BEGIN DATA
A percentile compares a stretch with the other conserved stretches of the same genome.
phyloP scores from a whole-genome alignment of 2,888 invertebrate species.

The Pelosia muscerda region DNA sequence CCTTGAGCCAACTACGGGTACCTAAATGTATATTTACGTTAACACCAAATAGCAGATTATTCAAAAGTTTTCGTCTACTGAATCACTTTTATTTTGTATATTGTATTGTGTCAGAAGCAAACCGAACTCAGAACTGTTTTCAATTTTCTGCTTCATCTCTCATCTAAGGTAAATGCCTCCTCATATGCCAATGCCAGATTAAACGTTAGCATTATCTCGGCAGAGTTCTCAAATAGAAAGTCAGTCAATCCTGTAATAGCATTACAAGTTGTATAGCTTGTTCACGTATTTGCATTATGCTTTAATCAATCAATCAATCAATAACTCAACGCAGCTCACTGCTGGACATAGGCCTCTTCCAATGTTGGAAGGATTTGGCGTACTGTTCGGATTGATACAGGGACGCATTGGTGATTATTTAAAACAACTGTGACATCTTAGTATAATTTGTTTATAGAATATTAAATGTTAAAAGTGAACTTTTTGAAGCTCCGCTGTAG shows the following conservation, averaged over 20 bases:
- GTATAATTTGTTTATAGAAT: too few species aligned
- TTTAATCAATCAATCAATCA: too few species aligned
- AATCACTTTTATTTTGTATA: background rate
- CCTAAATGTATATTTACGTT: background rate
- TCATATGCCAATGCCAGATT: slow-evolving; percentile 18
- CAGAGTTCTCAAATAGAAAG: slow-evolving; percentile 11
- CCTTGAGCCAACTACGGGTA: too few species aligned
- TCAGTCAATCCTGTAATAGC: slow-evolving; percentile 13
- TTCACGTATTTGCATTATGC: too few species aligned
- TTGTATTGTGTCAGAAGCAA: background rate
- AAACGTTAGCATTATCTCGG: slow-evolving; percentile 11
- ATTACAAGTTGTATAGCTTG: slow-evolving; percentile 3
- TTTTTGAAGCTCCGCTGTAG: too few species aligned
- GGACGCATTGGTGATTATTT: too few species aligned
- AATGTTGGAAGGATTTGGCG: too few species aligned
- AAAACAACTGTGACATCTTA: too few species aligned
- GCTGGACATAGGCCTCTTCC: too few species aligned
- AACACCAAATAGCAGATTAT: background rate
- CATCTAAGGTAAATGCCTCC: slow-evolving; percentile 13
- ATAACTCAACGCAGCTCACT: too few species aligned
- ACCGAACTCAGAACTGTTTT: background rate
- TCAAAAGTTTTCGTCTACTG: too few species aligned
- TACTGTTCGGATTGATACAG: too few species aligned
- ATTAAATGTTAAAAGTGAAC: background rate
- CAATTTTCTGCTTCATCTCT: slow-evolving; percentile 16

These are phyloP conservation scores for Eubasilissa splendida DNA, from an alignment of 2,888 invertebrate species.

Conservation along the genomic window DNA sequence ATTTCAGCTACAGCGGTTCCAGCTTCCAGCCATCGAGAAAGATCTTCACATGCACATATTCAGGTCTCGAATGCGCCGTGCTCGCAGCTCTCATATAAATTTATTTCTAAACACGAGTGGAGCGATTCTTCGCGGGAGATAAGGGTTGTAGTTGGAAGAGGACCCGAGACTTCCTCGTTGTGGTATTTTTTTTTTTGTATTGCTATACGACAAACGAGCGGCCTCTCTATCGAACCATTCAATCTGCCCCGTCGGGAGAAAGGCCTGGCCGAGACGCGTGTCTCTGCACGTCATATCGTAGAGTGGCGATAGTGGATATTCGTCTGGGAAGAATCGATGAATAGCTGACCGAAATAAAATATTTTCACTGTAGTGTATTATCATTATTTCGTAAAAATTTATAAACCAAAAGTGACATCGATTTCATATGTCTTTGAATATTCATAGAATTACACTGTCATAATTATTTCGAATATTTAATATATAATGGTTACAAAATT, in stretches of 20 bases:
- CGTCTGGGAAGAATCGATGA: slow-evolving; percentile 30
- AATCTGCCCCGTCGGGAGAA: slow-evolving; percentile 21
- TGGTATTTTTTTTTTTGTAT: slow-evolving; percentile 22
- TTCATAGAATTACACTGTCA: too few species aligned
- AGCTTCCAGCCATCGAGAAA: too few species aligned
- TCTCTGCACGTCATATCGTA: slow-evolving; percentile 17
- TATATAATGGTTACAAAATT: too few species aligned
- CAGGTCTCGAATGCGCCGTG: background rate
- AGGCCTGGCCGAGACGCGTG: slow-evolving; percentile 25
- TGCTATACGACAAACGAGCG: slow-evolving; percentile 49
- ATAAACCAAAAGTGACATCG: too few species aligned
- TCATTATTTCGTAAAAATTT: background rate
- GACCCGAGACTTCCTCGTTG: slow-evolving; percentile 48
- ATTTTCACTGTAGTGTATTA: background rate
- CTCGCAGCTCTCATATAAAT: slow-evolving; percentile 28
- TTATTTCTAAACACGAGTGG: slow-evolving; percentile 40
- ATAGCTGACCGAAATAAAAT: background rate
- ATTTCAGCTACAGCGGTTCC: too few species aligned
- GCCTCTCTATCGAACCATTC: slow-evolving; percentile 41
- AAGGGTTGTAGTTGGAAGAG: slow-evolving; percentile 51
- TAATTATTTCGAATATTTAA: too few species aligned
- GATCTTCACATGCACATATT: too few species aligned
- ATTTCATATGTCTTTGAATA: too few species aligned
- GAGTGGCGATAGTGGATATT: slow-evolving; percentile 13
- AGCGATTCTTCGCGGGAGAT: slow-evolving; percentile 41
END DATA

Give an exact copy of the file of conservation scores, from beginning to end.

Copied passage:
A percentile compares a stretch with the other conserved stretches of the same genome.
phyloP scores from a whole-genome alignment of 2,888 invertebrate species.

The Pelosia muscerda region DNA sequence CCTTGAGCCAACTACGGGTACCTAAATGTATATTTACGTTAACACCAAATAGCAGATTATTCAAAAGTTTTCGTCTACTGAATCACTTTTATTTTGTATATTGTATTGTGTCAGAAGCAAACCGAACTCAGAACTGTTTTCAATTTTCTGCTTCATCTCTCATCTAAGGTAAATGCCTCCTCATATGCCAATGCCAGATTAAACGTTAGCATTATCTCGGCAGAGTTCTCAAATAGAAAGTCAGTCAATCCTGTAATAGCATTACAAGTTGTATAGCTTGTTCACGTATTTGCATTATGCTTTAATCAATCAATCAATCAATAACTCAACGCAGCTCACTGCTGGACATAGGCCTCTTCCAATGTTGGAAGGATTTGGCGTACTGTTCGGATTGATACAGGGACGCATTGGTGATTATTTAAAACAACTGTGACATCTTAGTATAATTTGTTTATAGAATATTAAATGTTAAAAGTGAACTTTTTGAAGCTCCGCTGTAG shows the following conservation, averaged over 20 bases:
- GTATAATTTGTTTATAGAAT: too few species aligned
- TTTAATCAATCAATCAATCA: too few species aligned
- AATCACTTTTATTTTGTATA: background rate
- CCTAAATGTATATTTACGTT: background rate
- TCATATGCCAATGCCAGATT: slow-evolving; percentile 18
- CAGAGTTCTCAAATAGAAAG: slow-evolving; percentile 11
- CCTTGAGCCAACTACGGGTA: too few species aligned
- TCAGTCAATCCTGTAATAGC: slow-evolving; percentile 13
- TTCACGTATTTGCATTATGC: too few species aligned
- TTGTATTGTGTCAGAAGCAA: background rate
- AAACGTTAGCATTATCTCGG: slow-evolving; percentile 11
- ATTACAAGTTGTATAGCTTG: slow-evolving; percentile 3
- TTTTTGAAGCTCCGCTGTAG: too few species aligned
- GGACGCATTGGTGATTATTT: too few species aligned
- AATGTTGGAAGGATTTGGCG: too few species aligned
- AAAACAACTGTGACATCTTA: too few species aligned
- GCTGGACATAGGCCTCTTCC: too few species aligned
- AACACCAAATAGCAGATTAT: background rate
- CATCTAAGGTAAATGCCTCC: slow-evolving; percentile 13
- ATAACTCAACGCAGCTCACT: too few species aligned
- ACCGAACTCAGAACTGTTTT: background rate
- TCAAAAGTTTTCGTCTACTG: too few species aligned
- TACTGTTCGGATTGATACAG: too few species aligned
- ATTAAATGTTAAAAGTGAAC: background rate
- CAATTTTCTGCTTCATCTCT: slow-evolving; percentile 16

These are phyloP conservation scores for Eubasilissa splendida DNA, from an alignment of 2,888 invertebrate species.

Conservation along the genomic window DNA sequence ATTTCAGCTACAGCGGTTCCAGCTTCCAGCCATCGAGAAAGATCTTCACATGCACATATTCAGGTCTCGAATGCGCCGTGCTCGCAGCTCTCATATAAATTTATTTCTAAACACGAGTGGAGCGATTCTTCGCGGGAGATAAGGGTTGTAGTTGGAAGAGGACCCGAGACTTCCTCGTTGTGGTATTTTTTTTTTTGTATTGCTATACGACAAACGAGCGGCCTCTCTATCGAACCATTCAATCTGCCCCGTCGGGAGAAAGGCCTGGCCGAGACGCGTGTCTCTGCACGTCATATCGTAGAGTGGCGATAGTGGATATTCGTCTGGGAAGAATCGATGAATAGCTGACCGAAATAAAATATTTTCACTGTAGTGTATTATCATTATTTCGTAAAAATTTATAAACCAAAAGTGACATCGATTTCATATGTCTTTGAATATTCATAGAATTACACTGTCATAATTATTTCGAATATTTAATATATAATGGTTACAAAATT, in stretches of 20 bases:
- CGTCTGGGAAGAATCGATGA: slow-evolving; percentile 30
- AATCTGCCCCGTCGGGAGAA: slow-evolving; percentile 21
- TGGTATTTTTTTTTTTGTAT: slow-evolving; percentile 22
- TTCATAGAATTACACTGTCA: too few species aligned
- AGCTTCCAGCCATCGAGAAA: too few species aligned
- TCTCTGCACGTCATATCGTA: slow-evolving; percentile 17
- TATATAATGGTTACAAAATT: too few species aligned
- CAGGTCTCGAATGCGCCGTG: background rate
- AGGCCTGGCCGAGACGCGTG: slow-evolving; percentile 25
- TGCTATACGACAAACGAGCG: slow-evolving; percentile 49
- ATAAACCAAAAGTGACATCG: too few species aligned
- TCATTATTTCGTAAAAATTT: background rate
- GACCCGAGACTTCCTCGTTG: slow-evolving; percentile 48
- ATTTTCACTGTAGTGTATTA: background rate
- CTCGCAGCTCTCATATAAAT: slow-evolving; percentile 28
- TTATTTCTAAACACGAGTGG: slow-evolving; percentile 40
- ATAGCTGACCGAAATAAAAT: background rate
- ATTTCAGCTACAGCGGTTCC: too few species aligned
- GCCTCTCTATCGAACCATTC: slow-evolving; percentile 41
- AAGGGTTGTAGTTGGAAGAG: slow-evolving; percentile 51
- TAATTATTTCGAATATTTAA: too few species aligned
- GATCTTCACATGCACATATT: too few species aligned
- ATTTCATATGTCTTTGAATA: too few species aligned
- GAGTGGCGATAGTGGATATT: slow-evolving; percentile 13
- AGCGATTCTTCGCGGGAGAT: slow-evolving; percentile 41